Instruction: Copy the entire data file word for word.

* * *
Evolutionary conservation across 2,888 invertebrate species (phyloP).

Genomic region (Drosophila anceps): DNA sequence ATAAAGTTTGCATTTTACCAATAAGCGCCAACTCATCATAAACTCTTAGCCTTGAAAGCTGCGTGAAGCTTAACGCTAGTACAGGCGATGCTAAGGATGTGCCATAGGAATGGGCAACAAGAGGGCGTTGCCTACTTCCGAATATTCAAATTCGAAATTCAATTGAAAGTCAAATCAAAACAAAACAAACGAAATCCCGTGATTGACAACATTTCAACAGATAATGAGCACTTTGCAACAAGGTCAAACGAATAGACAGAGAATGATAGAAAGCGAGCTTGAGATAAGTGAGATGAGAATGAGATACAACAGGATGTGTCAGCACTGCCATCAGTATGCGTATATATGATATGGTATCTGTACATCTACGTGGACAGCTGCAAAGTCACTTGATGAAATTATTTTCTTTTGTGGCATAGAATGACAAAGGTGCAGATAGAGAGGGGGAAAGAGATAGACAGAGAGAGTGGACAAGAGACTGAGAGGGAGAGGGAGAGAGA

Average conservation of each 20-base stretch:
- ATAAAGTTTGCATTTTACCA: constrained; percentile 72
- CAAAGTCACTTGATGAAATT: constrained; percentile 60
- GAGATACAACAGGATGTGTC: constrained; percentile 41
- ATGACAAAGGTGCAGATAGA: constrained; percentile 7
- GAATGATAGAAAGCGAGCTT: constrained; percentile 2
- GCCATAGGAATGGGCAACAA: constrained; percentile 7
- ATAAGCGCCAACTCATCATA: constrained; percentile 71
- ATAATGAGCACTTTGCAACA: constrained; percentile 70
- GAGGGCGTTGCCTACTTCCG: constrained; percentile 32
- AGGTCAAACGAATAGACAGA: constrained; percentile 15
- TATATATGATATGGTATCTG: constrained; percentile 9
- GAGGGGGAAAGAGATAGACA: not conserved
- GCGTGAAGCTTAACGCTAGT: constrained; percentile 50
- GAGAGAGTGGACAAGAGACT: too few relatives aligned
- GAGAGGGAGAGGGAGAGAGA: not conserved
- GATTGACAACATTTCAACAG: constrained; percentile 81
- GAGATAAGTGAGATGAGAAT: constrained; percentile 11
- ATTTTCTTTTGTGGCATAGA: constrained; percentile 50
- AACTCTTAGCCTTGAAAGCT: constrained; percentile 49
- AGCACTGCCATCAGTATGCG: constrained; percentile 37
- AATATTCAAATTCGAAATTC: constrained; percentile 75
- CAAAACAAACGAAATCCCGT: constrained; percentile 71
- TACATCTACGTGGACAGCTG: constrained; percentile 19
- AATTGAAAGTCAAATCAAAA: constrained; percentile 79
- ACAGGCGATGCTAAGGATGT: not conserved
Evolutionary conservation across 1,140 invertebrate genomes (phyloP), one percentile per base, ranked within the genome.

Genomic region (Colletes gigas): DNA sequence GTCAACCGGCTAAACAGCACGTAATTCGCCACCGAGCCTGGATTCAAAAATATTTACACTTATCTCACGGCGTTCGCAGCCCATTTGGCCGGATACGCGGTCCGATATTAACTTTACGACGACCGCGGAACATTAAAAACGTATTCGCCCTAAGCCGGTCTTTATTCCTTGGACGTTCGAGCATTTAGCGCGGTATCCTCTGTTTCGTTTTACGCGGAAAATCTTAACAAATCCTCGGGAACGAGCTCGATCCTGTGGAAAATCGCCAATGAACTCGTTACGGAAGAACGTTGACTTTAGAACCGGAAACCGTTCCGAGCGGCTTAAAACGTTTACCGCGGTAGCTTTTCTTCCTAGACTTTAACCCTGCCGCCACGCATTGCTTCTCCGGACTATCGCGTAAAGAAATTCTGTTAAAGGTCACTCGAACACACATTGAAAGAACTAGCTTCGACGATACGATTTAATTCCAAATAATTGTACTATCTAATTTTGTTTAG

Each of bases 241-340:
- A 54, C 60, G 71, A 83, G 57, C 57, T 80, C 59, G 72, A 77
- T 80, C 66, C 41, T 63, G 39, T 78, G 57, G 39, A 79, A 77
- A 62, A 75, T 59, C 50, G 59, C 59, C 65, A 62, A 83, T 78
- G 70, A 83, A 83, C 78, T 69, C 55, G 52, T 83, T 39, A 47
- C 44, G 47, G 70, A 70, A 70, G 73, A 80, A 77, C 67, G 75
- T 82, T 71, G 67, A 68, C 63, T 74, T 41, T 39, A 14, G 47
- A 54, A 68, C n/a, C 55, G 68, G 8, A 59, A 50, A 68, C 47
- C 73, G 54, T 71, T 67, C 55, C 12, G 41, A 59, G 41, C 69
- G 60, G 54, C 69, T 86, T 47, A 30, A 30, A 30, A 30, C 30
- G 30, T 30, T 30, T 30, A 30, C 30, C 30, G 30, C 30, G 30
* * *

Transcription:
Evolutionary conservation across 2,888 invertebrate species (phyloP).

Genomic region (Drosophila anceps): DNA sequence ATAAAGTTTGCATTTTACCAATAAGCGCCAACTCATCATAAACTCTTAGCCTTGAAAGCTGCGTGAAGCTTAACGCTAGTACAGGCGATGCTAAGGATGTGCCATAGGAATGGGCAACAAGAGGGCGTTGCCTACTTCCGAATATTCAAATTCGAAATTCAATTGAAAGTCAAATCAAAACAAAACAAACGAAATCCCGTGATTGACAACATTTCAACAGATAATGAGCACTTTGCAACAAGGTCAAACGAATAGACAGAGAATGATAGAAAGCGAGCTTGAGATAAGTGAGATGAGAATGAGATACAACAGGATGTGTCAGCACTGCCATCAGTATGCGTATATATGATATGGTATCTGTACATCTACGTGGACAGCTGCAAAGTCACTTGATGAAATTATTTTCTTTTGTGGCATAGAATGACAAAGGTGCAGATAGAGAGGGGGAAAGAGATAGACAGAGAGAGTGGACAAGAGACTGAGAGGGAGAGGGAGAGAGA

Average conservation of each 20-base stretch:
- ATAAAGTTTGCATTTTACCA: constrained; percentile 72
- CAAAGTCACTTGATGAAATT: constrained; percentile 60
- GAGATACAACAGGATGTGTC: constrained; percentile 41
- ATGACAAAGGTGCAGATAGA: constrained; percentile 7
- GAATGATAGAAAGCGAGCTT: constrained; percentile 2
- GCCATAGGAATGGGCAACAA: constrained; percentile 7
- ATAAGCGCCAACTCATCATA: constrained; percentile 71
- ATAATGAGCACTTTGCAACA: constrained; percentile 70
- GAGGGCGTTGCCTACTTCCG: constrained; percentile 32
- AGGTCAAACGAATAGACAGA: constrained; percentile 15
- TATATATGATATGGTATCTG: constrained; percentile 9
- GAGGGGGAAAGAGATAGACA: not conserved
- GCGTGAAGCTTAACGCTAGT: constrained; percentile 50
- GAGAGAGTGGACAAGAGACT: too few relatives aligned
- GAGAGGGAGAGGGAGAGAGA: not conserved
- GATTGACAACATTTCAACAG: constrained; percentile 81
- GAGATAAGTGAGATGAGAAT: constrained; percentile 11
- ATTTTCTTTTGTGGCATAGA: constrained; percentile 50
- AACTCTTAGCCTTGAAAGCT: constrained; percentile 49
- AGCACTGCCATCAGTATGCG: constrained; percentile 37
- AATATTCAAATTCGAAATTC: constrained; percentile 75
- CAAAACAAACGAAATCCCGT: constrained; percentile 71
- TACATCTACGTGGACAGCTG: constrained; percentile 19
- AATTGAAAGTCAAATCAAAA: constrained; percentile 79
- ACAGGCGATGCTAAGGATGT: not conserved
Evolutionary conservation across 1,140 invertebrate genomes (phyloP), one percentile per base, ranked within the genome.

Genomic region (Colletes gigas): DNA sequence GTCAACCGGCTAAACAGCACGTAATTCGCCACCGAGCCTGGATTCAAAAATATTTACACTTATCTCACGGCGTTCGCAGCCCATTTGGCCGGATACGCGGTCCGATATTAACTTTACGACGACCGCGGAACATTAAAAACGTATTCGCCCTAAGCCGGTCTTTATTCCTTGGACGTTCGAGCATTTAGCGCGGTATCCTCTGTTTCGTTTTACGCGGAAAATCTTAACAAATCCTCGGGAACGAGCTCGATCCTGTGGAAAATCGCCAATGAACTCGTTACGGAAGAACGTTGACTTTAGAACCGGAAACCGTTCCGAGCGGCTTAAAACGTTTACCGCGGTAGCTTTTCTTCCTAGACTTTAACCCTGCCGCCACGCATTGCTTCTCCGGACTATCGCGTAAAGAAATTCTGTTAAAGGTCACTCGAACACACATTGAAAGAACTAGCTTCGACGATACGATTTAATTCCAAATAATTGTACTATCTAATTTTGTTTAG

Each of bases 241-340:
- A 54, C 60, G 71, A 83, G 57, C 57, T 80, C 59, G 72, A 77
- T 80, C 66, C 41, T 63, G 39, T 78, G 57, G 39, A 79, A 77
- A 62, A 75, T 59, C 50, G 59, C 59, C 65, A 62, A 83, T 78
- G 70, A 83, A 83, C 78, T 69, C 55, G 52, T 83, T 39, A 47
- C 44, G 47, G 70, A 70, A 70, G 73, A 80, A 77, C 67, G 75
- T 82, T 71, G 67, A 68, C 63, T 74, T 41, T 39, A 14, G 47
- A 54, A 68, C n/a, C 55, G 68, G 8, A 59, A 50, A 68, C 47
- C 73, G 54, T 71, T 67, C 55, C 12, G 41, A 59, G 41, C 69
- G 60, G 54, C 69, T 86, T 47, A 30, A 30, A 30, A 30, C 30
- G 30, T 30, T 30, T 30, A 30, C 30, C 30, G 30, C 30, G 30